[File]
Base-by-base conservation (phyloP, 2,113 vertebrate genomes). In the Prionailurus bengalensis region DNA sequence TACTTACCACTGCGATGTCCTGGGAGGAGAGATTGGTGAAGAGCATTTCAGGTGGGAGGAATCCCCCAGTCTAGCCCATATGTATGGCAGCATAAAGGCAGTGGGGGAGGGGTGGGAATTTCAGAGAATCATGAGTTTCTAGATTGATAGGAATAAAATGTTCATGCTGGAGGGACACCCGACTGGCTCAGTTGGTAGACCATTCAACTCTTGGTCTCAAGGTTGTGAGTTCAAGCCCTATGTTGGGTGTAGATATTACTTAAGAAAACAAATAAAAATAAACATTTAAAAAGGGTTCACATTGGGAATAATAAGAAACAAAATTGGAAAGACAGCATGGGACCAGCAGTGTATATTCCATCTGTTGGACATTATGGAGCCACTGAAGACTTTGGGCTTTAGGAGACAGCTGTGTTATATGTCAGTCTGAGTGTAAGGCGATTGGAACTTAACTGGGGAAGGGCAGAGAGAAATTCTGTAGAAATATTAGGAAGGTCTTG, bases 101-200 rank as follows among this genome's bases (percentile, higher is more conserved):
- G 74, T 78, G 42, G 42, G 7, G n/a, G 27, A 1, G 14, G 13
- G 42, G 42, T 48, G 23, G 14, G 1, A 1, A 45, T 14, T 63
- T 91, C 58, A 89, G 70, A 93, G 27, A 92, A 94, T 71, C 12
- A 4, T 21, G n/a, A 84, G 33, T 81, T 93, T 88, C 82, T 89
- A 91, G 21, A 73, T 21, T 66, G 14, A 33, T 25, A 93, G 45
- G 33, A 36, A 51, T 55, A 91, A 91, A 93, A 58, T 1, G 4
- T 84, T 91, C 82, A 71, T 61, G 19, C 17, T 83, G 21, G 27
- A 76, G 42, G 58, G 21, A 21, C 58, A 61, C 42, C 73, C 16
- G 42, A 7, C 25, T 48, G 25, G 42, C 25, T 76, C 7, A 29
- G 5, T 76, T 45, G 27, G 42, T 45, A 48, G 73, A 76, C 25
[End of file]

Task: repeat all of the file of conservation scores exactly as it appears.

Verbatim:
Base-by-base conservation (phyloP, 2,113 vertebrate genomes). In the Prionailurus bengalensis region DNA sequence TACTTACCACTGCGATGTCCTGGGAGGAGAGATTGGTGAAGAGCATTTCAGGTGGGAGGAATCCCCCAGTCTAGCCCATATGTATGGCAGCATAAAGGCAGTGGGGGAGGGGTGGGAATTTCAGAGAATCATGAGTTTCTAGATTGATAGGAATAAAATGTTCATGCTGGAGGGACACCCGACTGGCTCAGTTGGTAGACCATTCAACTCTTGGTCTCAAGGTTGTGAGTTCAAGCCCTATGTTGGGTGTAGATATTACTTAAGAAAACAAATAAAAATAAACATTTAAAAAGGGTTCACATTGGGAATAATAAGAAACAAAATTGGAAAGACAGCATGGGACCAGCAGTGTATATTCCATCTGTTGGACATTATGGAGCCACTGAAGACTTTGGGCTTTAGGAGACAGCTGTGTTATATGTCAGTCTGAGTGTAAGGCGATTGGAACTTAACTGGGGAAGGGCAGAGAGAAATTCTGTAGAAATATTAGGAAGGTCTTG, bases 101-200 rank as follows among this genome's bases (percentile, higher is more conserved):
- G 74, T 78, G 42, G 42, G 7, G n/a, G 27, A 1, G 14, G 13
- G 42, G 42, T 48, G 23, G 14, G 1, A 1, A 45, T 14, T 63
- T 91, C 58, A 89, G 70, A 93, G 27, A 92, A 94, T 71, C 12
- A 4, T 21, G n/a, A 84, G 33, T 81, T 93, T 88, C 82, T 89
- A 91, G 21, A 73, T 21, T 66, G 14, A 33, T 25, A 93, G 45
- G 33, A 36, A 51, T 55, A 91, A 91, A 93, A 58, T 1, G 4
- T 84, T 91, C 82, A 71, T 61, G 19, C 17, T 83, G 21, G 27
- A 76, G 42, G 58, G 21, A 21, C 58, A 61, C 42, C 73, C 16
- G 42, A 7, C 25, T 48, G 25, G 42, C 25, T 76, C 7, A 29
- G 5, T 76, T 45, G 27, G 42, T 45, A 48, G 73, A 76, C 25